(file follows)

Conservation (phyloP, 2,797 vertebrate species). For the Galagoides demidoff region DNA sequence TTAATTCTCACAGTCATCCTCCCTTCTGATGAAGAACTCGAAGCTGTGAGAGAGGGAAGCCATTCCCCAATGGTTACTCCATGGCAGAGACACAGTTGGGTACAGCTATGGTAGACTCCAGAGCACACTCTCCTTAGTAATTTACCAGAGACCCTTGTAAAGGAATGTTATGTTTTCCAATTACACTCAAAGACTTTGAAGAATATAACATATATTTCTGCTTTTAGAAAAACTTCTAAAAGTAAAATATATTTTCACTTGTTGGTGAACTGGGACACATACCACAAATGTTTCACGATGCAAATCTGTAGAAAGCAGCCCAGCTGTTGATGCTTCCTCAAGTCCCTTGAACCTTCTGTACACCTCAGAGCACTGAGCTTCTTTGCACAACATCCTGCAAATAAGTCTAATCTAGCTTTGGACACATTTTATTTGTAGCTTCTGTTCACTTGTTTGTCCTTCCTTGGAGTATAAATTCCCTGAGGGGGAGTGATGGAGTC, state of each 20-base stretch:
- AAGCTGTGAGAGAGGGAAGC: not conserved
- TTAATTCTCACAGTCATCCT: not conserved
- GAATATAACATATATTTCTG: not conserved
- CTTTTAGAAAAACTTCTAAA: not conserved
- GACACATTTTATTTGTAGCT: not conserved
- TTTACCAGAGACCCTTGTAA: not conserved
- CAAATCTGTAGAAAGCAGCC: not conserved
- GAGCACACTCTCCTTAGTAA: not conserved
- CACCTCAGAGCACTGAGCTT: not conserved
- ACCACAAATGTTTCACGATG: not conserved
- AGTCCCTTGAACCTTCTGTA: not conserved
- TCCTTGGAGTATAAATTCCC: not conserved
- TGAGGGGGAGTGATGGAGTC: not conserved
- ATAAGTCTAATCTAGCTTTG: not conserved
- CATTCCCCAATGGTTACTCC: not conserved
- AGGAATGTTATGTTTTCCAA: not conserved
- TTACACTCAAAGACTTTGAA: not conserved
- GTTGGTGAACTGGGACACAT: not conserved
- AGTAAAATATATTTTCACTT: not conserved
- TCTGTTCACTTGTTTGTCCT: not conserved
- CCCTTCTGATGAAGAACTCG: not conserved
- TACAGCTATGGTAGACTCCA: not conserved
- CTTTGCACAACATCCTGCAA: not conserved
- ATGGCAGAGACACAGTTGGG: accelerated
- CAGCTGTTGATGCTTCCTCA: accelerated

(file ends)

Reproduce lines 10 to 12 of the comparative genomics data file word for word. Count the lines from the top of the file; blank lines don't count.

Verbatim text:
- CACCTCAGAGCACTGAGCTT: not conserved
- ACCACAAATGTTTCACGATG: not conserved
- AGTCCCTTGAACCTTCTGTA: not conserved